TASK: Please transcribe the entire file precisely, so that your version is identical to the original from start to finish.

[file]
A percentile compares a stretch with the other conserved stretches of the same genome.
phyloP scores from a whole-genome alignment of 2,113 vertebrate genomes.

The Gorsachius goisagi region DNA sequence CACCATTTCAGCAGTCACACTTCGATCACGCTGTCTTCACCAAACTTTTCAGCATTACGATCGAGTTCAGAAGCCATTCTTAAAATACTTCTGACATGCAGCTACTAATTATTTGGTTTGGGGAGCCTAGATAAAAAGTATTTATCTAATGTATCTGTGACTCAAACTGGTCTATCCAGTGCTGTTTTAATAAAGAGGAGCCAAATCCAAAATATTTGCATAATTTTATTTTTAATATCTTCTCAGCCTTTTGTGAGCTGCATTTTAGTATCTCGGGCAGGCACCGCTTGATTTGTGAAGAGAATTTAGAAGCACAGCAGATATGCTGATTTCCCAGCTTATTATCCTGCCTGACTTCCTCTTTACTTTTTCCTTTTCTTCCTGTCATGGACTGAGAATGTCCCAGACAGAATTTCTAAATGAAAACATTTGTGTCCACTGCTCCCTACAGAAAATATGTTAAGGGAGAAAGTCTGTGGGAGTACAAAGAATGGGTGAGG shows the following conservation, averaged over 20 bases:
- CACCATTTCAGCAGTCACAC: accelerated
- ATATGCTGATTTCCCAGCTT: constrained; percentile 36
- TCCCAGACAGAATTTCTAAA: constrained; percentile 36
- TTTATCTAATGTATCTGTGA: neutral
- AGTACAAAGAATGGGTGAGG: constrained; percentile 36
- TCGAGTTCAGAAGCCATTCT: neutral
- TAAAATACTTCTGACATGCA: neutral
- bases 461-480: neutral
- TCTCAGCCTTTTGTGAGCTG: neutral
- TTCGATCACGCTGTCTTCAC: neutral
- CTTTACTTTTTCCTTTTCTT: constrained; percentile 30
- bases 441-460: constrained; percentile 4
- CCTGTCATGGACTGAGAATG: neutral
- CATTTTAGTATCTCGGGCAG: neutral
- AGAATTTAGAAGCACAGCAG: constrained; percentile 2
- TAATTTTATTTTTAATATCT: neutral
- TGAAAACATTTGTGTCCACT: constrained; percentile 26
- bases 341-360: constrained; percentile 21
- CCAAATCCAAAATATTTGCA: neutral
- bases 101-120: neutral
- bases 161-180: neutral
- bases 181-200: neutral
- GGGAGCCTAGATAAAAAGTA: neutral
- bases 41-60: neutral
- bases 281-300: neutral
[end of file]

A percentile compares a stretch with the other conserved stretches of the same genome.
phyloP scores from a whole-genome alignment of 2,113 vertebrate genomes.

The Gorsachius goisagi region DNA sequence CACCATTTCAGCAGTCACACTTCGATCACGCTGTCTTCACCAAACTTTTCAGCATTACGATCGAGTTCAGAAGCCATTCTTAAAATACTTCTGACATGCAGCTACTAATTATTTGGTTTGGGGAGCCTAGATAAAAAGTATTTATCTAATGTATCTGTGACTCAAACTGGTCTATCCAGTGCTGTTTTAATAAAGAGGAGCCAAATCCAAAATATTTGCATAATTTTATTTTTAATATCTTCTCAGCCTTTTGTGAGCTGCATTTTAGTATCTCGGGCAGGCACCGCTTGATTTGTGAAGAGAATTTAGAAGCACAGCAGATATGCTGATTTCCCAGCTTATTATCCTGCCTGACTTCCTCTTTACTTTTTCCTTTTCTTCCTGTCATGGACTGAGAATGTCCCAGACAGAATTTCTAAATGAAAACATTTGTGTCCACTGCTCCCTACAGAAAATATGTTAAGGGAGAAAGTCTGTGGGAGTACAAAGAATGGGTGAGG shows the following conservation, averaged over 20 bases:
- CACCATTTCAGCAGTCACAC: accelerated
- ATATGCTGATTTCCCAGCTT: constrained; percentile 36
- TCCCAGACAGAATTTCTAAA: constrained; percentile 36
- TTTATCTAATGTATCTGTGA: neutral
- AGTACAAAGAATGGGTGAGG: constrained; percentile 36
- TCGAGTTCAGAAGCCATTCT: neutral
- TAAAATACTTCTGACATGCA: neutral
- bases 461-480: neutral
- TCTCAGCCTTTTGTGAGCTG: neutral
- TTCGATCACGCTGTCTTCAC: neutral
- CTTTACTTTTTCCTTTTCTT: constrained; percentile 30
- bases 441-460: constrained; percentile 4
- CCTGTCATGGACTGAGAATG: neutral
- CATTTTAGTATCTCGGGCAG: neutral
- AGAATTTAGAAGCACAGCAG: constrained; percentile 2
- TAATTTTATTTTTAATATCT: neutral
- TGAAAACATTTGTGTCCACT: constrained; percentile 26
- bases 341-360: constrained; percentile 21
- CCAAATCCAAAATATTTGCA: neutral
- bases 101-120: neutral
- bases 161-180: neutral
- bases 181-200: neutral
- GGGAGCCTAGATAAAAAGTA: neutral
- bases 41-60: neutral
- bases 281-300: neutral